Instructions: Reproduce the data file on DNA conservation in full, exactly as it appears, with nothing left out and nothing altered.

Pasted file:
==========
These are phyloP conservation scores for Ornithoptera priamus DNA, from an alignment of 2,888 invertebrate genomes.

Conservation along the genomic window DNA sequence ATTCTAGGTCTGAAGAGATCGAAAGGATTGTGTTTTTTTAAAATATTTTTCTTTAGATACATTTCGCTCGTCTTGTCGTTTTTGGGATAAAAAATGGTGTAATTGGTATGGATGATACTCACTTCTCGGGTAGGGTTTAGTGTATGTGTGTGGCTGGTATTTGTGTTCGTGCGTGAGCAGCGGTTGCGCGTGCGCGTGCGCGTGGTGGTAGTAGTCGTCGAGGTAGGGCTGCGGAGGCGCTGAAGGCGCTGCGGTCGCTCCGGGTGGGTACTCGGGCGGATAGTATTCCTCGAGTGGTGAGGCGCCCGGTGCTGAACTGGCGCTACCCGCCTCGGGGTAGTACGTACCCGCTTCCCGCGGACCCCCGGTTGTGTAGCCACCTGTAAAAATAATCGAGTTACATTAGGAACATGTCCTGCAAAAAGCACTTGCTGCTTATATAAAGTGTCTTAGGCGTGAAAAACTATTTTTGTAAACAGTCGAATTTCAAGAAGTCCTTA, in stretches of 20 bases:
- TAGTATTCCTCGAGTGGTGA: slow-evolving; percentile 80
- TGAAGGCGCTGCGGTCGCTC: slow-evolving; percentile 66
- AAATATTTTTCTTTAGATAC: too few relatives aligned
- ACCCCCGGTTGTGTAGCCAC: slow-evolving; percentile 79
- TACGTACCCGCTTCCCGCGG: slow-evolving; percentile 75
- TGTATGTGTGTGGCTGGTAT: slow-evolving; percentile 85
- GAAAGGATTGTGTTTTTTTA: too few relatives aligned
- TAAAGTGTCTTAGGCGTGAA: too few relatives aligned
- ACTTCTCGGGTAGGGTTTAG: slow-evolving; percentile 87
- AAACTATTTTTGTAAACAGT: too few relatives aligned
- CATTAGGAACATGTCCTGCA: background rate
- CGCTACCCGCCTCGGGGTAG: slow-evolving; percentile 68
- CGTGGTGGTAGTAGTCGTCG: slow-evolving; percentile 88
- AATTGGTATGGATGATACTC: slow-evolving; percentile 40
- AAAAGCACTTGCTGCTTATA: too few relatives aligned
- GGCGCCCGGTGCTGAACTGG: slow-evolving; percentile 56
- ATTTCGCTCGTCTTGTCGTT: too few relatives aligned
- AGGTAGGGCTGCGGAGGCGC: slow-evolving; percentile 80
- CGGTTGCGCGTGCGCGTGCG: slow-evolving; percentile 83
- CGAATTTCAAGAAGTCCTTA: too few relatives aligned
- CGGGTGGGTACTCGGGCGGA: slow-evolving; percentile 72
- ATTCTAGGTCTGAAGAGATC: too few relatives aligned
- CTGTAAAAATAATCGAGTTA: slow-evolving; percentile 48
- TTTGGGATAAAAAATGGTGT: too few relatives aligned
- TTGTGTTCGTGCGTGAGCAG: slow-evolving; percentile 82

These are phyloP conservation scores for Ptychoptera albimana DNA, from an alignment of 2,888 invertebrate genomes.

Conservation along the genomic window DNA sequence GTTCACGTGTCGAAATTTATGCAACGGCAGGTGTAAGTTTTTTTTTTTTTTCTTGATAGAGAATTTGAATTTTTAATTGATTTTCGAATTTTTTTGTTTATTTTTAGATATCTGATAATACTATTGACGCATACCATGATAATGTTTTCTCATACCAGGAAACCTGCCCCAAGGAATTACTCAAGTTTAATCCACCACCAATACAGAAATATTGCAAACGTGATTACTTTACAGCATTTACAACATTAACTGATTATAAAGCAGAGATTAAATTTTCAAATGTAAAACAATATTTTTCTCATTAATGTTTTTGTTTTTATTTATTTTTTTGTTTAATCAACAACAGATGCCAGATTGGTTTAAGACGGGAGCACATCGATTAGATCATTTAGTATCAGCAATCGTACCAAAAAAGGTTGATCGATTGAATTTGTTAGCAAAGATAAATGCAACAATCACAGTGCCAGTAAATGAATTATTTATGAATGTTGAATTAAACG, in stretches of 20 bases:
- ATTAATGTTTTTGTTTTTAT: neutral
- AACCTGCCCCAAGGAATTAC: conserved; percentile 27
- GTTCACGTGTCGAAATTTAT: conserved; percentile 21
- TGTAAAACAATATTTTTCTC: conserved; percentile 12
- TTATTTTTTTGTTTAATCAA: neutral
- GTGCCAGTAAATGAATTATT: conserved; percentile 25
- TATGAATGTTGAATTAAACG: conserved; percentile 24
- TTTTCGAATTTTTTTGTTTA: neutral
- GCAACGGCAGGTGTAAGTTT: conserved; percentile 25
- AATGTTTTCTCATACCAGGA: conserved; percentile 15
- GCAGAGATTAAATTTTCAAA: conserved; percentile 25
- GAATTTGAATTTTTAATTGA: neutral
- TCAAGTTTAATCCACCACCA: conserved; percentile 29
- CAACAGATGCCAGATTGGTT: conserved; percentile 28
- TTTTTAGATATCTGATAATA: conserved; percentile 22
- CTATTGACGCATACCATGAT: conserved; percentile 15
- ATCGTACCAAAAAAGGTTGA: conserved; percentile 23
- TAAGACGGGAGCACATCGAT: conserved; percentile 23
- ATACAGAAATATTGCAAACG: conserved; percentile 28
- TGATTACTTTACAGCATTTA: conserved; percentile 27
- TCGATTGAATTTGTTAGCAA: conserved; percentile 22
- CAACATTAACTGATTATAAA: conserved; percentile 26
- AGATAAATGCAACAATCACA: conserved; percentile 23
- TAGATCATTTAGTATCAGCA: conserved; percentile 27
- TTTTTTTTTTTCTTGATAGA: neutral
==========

These are phyloP conservation scores for Ornithoptera priamus DNA, from an alignment of 2,888 invertebrate genomes.

Conservation along the genomic window DNA sequence ATTCTAGGTCTGAAGAGATCGAAAGGATTGTGTTTTTTTAAAATATTTTTCTTTAGATACATTTCGCTCGTCTTGTCGTTTTTGGGATAAAAAATGGTGTAATTGGTATGGATGATACTCACTTCTCGGGTAGGGTTTAGTGTATGTGTGTGGCTGGTATTTGTGTTCGTGCGTGAGCAGCGGTTGCGCGTGCGCGTGCGCGTGGTGGTAGTAGTCGTCGAGGTAGGGCTGCGGAGGCGCTGAAGGCGCTGCGGTCGCTCCGGGTGGGTACTCGGGCGGATAGTATTCCTCGAGTGGTGAGGCGCCCGGTGCTGAACTGGCGCTACCCGCCTCGGGGTAGTACGTACCCGCTTCCCGCGGACCCCCGGTTGTGTAGCCACCTGTAAAAATAATCGAGTTACATTAGGAACATGTCCTGCAAAAAGCACTTGCTGCTTATATAAAGTGTCTTAGGCGTGAAAAACTATTTTTGTAAACAGTCGAATTTCAAGAAGTCCTTA, in stretches of 20 bases:
- TAGTATTCCTCGAGTGGTGA: slow-evolving; percentile 80
- TGAAGGCGCTGCGGTCGCTC: slow-evolving; percentile 66
- AAATATTTTTCTTTAGATAC: too few relatives aligned
- ACCCCCGGTTGTGTAGCCAC: slow-evolving; percentile 79
- TACGTACCCGCTTCCCGCGG: slow-evolving; percentile 75
- TGTATGTGTGTGGCTGGTAT: slow-evolving; percentile 85
- GAAAGGATTGTGTTTTTTTA: too few relatives aligned
- TAAAGTGTCTTAGGCGTGAA: too few relatives aligned
- ACTTCTCGGGTAGGGTTTAG: slow-evolving; percentile 87
- AAACTATTTTTGTAAACAGT: too few relatives aligned
- CATTAGGAACATGTCCTGCA: background rate
- CGCTACCCGCCTCGGGGTAG: slow-evolving; percentile 68
- CGTGGTGGTAGTAGTCGTCG: slow-evolving; percentile 88
- AATTGGTATGGATGATACTC: slow-evolving; percentile 40
- AAAAGCACTTGCTGCTTATA: too few relatives aligned
- GGCGCCCGGTGCTGAACTGG: slow-evolving; percentile 56
- ATTTCGCTCGTCTTGTCGTT: too few relatives aligned
- AGGTAGGGCTGCGGAGGCGC: slow-evolving; percentile 80
- CGGTTGCGCGTGCGCGTGCG: slow-evolving; percentile 83
- CGAATTTCAAGAAGTCCTTA: too few relatives aligned
- CGGGTGGGTACTCGGGCGGA: slow-evolving; percentile 72
- ATTCTAGGTCTGAAGAGATC: too few relatives aligned
- CTGTAAAAATAATCGAGTTA: slow-evolving; percentile 48
- TTTGGGATAAAAAATGGTGT: too few relatives aligned
- TTGTGTTCGTGCGTGAGCAG: slow-evolving; percentile 82

These are phyloP conservation scores for Ptychoptera albimana DNA, from an alignment of 2,888 invertebrate genomes.

Conservation along the genomic window DNA sequence GTTCACGTGTCGAAATTTATGCAACGGCAGGTGTAAGTTTTTTTTTTTTTTCTTGATAGAGAATTTGAATTTTTAATTGATTTTCGAATTTTTTTGTTTATTTTTAGATATCTGATAATACTATTGACGCATACCATGATAATGTTTTCTCATACCAGGAAACCTGCCCCAAGGAATTACTCAAGTTTAATCCACCACCAATACAGAAATATTGCAAACGTGATTACTTTACAGCATTTACAACATTAACTGATTATAAAGCAGAGATTAAATTTTCAAATGTAAAACAATATTTTTCTCATTAATGTTTTTGTTTTTATTTATTTTTTTGTTTAATCAACAACAGATGCCAGATTGGTTTAAGACGGGAGCACATCGATTAGATCATTTAGTATCAGCAATCGTACCAAAAAAGGTTGATCGATTGAATTTGTTAGCAAAGATAAATGCAACAATCACAGTGCCAGTAAATGAATTATTTATGAATGTTGAATTAAACG, in stretches of 20 bases:
- ATTAATGTTTTTGTTTTTAT: neutral
- AACCTGCCCCAAGGAATTAC: conserved; percentile 27
- GTTCACGTGTCGAAATTTAT: conserved; percentile 21
- TGTAAAACAATATTTTTCTC: conserved; percentile 12
- TTATTTTTTTGTTTAATCAA: neutral
- GTGCCAGTAAATGAATTATT: conserved; percentile 25
- TATGAATGTTGAATTAAACG: conserved; percentile 24
- TTTTCGAATTTTTTTGTTTA: neutral
- GCAACGGCAGGTGTAAGTTT: conserved; percentile 25
- AATGTTTTCTCATACCAGGA: conserved; percentile 15
- GCAGAGATTAAATTTTCAAA: conserved; percentile 25
- GAATTTGAATTTTTAATTGA: neutral
- TCAAGTTTAATCCACCACCA: conserved; percentile 29
- CAACAGATGCCAGATTGGTT: conserved; percentile 28
- TTTTTAGATATCTGATAATA: conserved; percentile 22
- CTATTGACGCATACCATGAT: conserved; percentile 15
- ATCGTACCAAAAAAGGTTGA: conserved; percentile 23
- TAAGACGGGAGCACATCGAT: conserved; percentile 23
- ATACAGAAATATTGCAAACG: conserved; percentile 28
- TGATTACTTTACAGCATTTA: conserved; percentile 27
- TCGATTGAATTTGTTAGCAA: conserved; percentile 22
- CAACATTAACTGATTATAAA: conserved; percentile 26
- AGATAAATGCAACAATCACA: conserved; percentile 23
- TAGATCATTTAGTATCAGCA: conserved; percentile 27
- TTTTTTTTTTTCTTGATAGA: neutral